Monday, June 29, 2009

Secular laws vs. God's laws

I was on the road last weekend and attended church at a Mormon ward in another city. Their Sunday School schedule was a week behind my home ward, so I got to hear the Word of Wisdom lesson twice. After hearing members of the class quibble over what constitutes "hot drinks" and the purpose behind the various prohibitions and admonitions, I started thinking about how the Word of Wisdom compares to secular laws.

I've often said before that the Word of Wisdom would be a lot clearer if it came with a definition section, but that approach probably wouldn't work well for a religious law. A Word of Wisdom written like modern statutes would probably be less ambiguous, but it would also be limited by the text of the document. For example, illegal drugs are commonly included in the prohibitions of the Word of Wisdom, but there isn't any particular text in Doctrine & Covenants 89 that supports this interpretation. Instead, that prohibition is based on the spirit of the law and (more importantly) revelation and clarification by modern prophets having the authority of God.

We have secular laws for many of the same reasons that we have laws from God. Those laws are intended at least in part to encourage certain behaviors and discourage others, so as to create a better-functioning society. Secular laws tend to be lengthy and difficult to understand, with rigid structures and terms of art that make them inaccessible to the layman. Secular laws, even constitutions, can usually be updated or amended by their enacting bodies to deal with changed circumstances. Sometimes secular laws can be interpreted by judicial bodies to clarify or extend the application thereof.

God's laws tend to be relatively simple, even if they aren't exhaustively thorough. They are designed so that even a child can understand the basic principles. They aren't always crystal clear in structure or purpose, but like secular laws, religious laws can be clarified and expanded -- not by legislatures or judges, but by God's servants and messengers. And unlike secular laws, God's laws always have an element of subjective application. Thus, there is considerable variation within the Mormon Church with respect to certain practices, such as paying tithing on gross or net income, drinking or avoiding Coke, etc.

Even though a Word of Wisdom with a definition section would be easier to follow, it doesn't seem like a good idea. God's laws weren't meant to be subjected to textual analysis, but rather, inspired guidance and illustration by His servants. Attempting to quantify and dictate every aspect of worship was precisely what the Pharisees of Jesus' time were trying to do, and that didn't work out too well for them. Worship was never intended to require legal counsel -- it is a personal relationship with Deity. So now when the members of my Sunday School class question how much meat consumption qualifies as "sparingly," I sit back and smile. If that's what it takes in order to keep the Gospel of Jesus Christ from devolving into arcane legal discussions, then it's a small price to pay.


  1. That's an interesting observation, and I would wholeheartedly concur. I would only add that the issue of legalism in religion isn't limited only to the Pharisees, although they certainly stand out. I submit it's precisely the result one gets when one operates with a limited amount of light and especially in the absence of revelation. Joseph Smith pointed this out when he observed how different Christian denominations would interpret the same scripture so differently so as to make it impossible to get a firm grip on what was actually true (JS-H 1:12).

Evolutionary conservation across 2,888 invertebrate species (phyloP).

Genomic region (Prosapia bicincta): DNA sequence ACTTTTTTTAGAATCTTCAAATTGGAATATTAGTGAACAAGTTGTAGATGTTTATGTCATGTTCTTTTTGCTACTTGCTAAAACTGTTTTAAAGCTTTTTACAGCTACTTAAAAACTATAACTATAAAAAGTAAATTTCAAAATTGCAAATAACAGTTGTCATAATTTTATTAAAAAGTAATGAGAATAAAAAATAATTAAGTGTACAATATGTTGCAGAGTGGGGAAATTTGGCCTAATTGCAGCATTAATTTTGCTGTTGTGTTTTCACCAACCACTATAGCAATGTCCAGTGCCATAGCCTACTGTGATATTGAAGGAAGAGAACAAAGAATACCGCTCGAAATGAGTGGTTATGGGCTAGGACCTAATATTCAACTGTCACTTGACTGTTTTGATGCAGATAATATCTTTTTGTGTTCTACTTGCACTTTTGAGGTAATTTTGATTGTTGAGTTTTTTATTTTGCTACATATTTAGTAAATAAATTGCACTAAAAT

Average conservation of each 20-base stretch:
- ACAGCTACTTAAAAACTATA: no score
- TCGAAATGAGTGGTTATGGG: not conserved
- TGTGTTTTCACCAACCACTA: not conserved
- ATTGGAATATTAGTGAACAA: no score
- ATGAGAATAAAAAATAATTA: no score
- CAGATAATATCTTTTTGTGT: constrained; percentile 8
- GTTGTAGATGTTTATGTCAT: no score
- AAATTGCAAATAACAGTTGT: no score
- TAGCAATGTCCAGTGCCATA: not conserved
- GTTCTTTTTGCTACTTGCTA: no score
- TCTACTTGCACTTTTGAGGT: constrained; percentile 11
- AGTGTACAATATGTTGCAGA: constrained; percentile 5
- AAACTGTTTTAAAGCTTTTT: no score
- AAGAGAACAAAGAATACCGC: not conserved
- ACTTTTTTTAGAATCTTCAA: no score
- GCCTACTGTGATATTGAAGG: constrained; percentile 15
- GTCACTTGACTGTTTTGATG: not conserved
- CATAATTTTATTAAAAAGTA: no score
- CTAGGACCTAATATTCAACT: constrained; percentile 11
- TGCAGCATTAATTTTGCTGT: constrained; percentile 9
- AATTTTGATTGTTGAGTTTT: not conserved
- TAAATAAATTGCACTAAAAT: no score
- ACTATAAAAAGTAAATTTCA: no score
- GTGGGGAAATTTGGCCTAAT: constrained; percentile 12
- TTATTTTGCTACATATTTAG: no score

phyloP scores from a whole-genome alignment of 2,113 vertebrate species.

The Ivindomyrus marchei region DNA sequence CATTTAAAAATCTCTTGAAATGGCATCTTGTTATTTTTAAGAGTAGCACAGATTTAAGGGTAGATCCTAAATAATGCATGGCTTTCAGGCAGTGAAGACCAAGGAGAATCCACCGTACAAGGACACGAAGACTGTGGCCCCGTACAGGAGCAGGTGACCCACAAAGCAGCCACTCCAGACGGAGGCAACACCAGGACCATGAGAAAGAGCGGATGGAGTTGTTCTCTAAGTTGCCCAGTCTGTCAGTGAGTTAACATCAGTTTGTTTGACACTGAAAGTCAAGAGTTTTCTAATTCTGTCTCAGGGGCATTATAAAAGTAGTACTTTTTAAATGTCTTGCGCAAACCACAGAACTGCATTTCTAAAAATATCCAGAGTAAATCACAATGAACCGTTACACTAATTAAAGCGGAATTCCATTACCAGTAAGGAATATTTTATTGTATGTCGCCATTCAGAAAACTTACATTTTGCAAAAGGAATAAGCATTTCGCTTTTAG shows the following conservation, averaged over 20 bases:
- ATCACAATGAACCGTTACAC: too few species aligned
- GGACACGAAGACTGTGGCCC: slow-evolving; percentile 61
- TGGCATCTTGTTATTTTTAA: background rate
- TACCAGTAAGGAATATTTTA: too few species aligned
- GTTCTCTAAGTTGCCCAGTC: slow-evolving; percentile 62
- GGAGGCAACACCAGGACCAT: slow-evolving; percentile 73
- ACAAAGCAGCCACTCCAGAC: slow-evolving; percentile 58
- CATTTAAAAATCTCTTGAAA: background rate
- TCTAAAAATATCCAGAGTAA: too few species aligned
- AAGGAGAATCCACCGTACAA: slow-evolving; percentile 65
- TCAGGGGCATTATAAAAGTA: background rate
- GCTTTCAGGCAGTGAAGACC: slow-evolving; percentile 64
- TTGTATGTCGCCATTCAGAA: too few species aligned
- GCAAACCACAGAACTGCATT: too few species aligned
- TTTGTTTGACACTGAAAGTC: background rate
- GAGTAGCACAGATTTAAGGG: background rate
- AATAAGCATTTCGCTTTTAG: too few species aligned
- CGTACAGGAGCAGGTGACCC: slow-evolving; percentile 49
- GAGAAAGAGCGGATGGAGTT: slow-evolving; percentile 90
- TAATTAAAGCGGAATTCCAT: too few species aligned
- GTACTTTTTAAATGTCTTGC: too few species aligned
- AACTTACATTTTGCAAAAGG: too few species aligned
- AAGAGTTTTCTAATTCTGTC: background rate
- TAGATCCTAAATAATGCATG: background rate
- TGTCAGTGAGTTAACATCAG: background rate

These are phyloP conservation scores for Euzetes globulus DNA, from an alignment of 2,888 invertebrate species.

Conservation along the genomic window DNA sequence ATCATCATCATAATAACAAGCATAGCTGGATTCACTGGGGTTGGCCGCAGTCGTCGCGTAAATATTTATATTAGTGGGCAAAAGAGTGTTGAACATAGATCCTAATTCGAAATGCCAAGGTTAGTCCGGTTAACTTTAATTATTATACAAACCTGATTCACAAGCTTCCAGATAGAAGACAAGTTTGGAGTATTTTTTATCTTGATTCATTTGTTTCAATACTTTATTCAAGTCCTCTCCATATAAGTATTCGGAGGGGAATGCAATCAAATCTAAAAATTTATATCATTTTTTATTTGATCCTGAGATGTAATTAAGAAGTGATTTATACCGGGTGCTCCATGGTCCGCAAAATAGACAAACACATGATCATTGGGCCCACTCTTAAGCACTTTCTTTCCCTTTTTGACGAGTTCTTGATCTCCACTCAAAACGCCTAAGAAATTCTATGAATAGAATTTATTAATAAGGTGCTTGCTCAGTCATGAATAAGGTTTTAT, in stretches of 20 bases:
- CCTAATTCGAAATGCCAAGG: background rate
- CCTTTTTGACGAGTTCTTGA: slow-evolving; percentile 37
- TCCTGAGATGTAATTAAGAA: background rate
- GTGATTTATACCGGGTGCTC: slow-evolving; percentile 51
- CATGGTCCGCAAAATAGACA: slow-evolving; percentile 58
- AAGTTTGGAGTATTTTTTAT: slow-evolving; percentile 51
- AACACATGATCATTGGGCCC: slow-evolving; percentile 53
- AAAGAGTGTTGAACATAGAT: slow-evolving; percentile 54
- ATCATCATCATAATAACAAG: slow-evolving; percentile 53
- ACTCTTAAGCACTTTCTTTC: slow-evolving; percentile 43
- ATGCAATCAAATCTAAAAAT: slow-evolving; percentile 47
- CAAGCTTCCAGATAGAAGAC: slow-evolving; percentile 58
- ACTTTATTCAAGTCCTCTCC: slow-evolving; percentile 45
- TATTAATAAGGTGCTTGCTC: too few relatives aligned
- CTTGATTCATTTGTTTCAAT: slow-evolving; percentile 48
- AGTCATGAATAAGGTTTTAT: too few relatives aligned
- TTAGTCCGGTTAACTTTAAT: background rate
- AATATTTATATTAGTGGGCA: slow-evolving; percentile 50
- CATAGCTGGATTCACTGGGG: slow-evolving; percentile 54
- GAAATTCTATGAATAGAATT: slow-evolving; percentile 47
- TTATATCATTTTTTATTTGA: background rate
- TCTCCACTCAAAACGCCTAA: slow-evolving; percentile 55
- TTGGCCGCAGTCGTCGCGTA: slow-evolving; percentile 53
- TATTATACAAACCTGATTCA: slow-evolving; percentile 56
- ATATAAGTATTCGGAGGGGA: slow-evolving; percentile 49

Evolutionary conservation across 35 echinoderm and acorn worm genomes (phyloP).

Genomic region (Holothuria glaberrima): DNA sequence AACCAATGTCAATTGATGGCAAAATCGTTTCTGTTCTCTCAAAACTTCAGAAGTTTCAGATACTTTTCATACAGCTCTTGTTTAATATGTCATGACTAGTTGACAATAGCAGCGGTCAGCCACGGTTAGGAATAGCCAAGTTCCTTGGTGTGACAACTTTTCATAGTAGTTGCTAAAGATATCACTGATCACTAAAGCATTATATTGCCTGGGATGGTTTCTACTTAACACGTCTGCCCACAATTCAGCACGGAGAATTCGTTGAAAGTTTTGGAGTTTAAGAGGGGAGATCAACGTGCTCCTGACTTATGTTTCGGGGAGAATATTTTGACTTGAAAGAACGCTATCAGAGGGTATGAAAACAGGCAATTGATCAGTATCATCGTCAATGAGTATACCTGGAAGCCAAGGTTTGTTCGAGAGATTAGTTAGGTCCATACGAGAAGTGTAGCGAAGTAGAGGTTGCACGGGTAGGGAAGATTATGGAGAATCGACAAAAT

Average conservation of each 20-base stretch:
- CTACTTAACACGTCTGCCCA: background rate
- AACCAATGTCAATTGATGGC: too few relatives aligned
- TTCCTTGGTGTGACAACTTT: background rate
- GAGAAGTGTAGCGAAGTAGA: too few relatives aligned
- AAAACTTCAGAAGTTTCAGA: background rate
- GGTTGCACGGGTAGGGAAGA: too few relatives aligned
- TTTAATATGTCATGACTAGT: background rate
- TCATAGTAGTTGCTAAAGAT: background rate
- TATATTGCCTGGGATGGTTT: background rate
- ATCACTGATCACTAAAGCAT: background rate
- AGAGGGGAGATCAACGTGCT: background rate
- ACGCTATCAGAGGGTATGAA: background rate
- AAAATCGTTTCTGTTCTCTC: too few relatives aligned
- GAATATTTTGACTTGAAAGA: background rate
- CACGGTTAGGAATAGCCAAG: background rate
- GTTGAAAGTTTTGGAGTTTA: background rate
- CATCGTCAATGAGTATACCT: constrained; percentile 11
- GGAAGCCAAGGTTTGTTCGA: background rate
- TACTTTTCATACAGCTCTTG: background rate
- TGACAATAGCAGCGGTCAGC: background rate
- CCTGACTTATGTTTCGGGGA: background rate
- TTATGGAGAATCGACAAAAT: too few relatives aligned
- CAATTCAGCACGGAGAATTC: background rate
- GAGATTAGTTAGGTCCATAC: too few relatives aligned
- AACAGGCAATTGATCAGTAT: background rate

It can even happen with us if we're not careful. For it also suggests that when we ourselves become legalistic in our approach to scripture (I mean, in the absence of specific guidance from a prophet, apostle, or general authority, such as Coke as a Word of Wisdom issue), we need to urgently ask ourselves whether we are at that moment both close to the Spirit and within the bounds of our stewardship or authority before we can move forward with that interpretation, especially in relating to others. Even the Church Handbook of Instructions, which probably comes as close to a law book as anything we've got, presupposes that leaders receive revelation within their calling and stewardship. --SJR

  2. I've thought on several different occasions "why doesn't the Church come out and list exactly what we can and can't consume." For example should we drink green tea? It's tea but usually not drank hot and it's really good for you. Or is drinking a "Red Bull" energy drink Okay--there's nothing good about it. But if the Church did come out with a list saying "don't drink Rock Star's, don't eat at the double stuff gorditas from Taco Bell" that would be even more problematic. They would constantly be modifying the list to add new unhealthy products and remove those which are now somewhat more healthy.

    So I think it's wise for the Church to give us a little guidance and then let us follow the spirit of the law.

  3. When our ward had that lesson recently, I posed (rhetorically -- it oculd have really messed up the lesson otherwise) this question: If the prohibition is on "illegal drugs," or even "illegal use of drugs" (so as to cover abuse of prescription meds), doesn't the W of W have different meanings in different countries?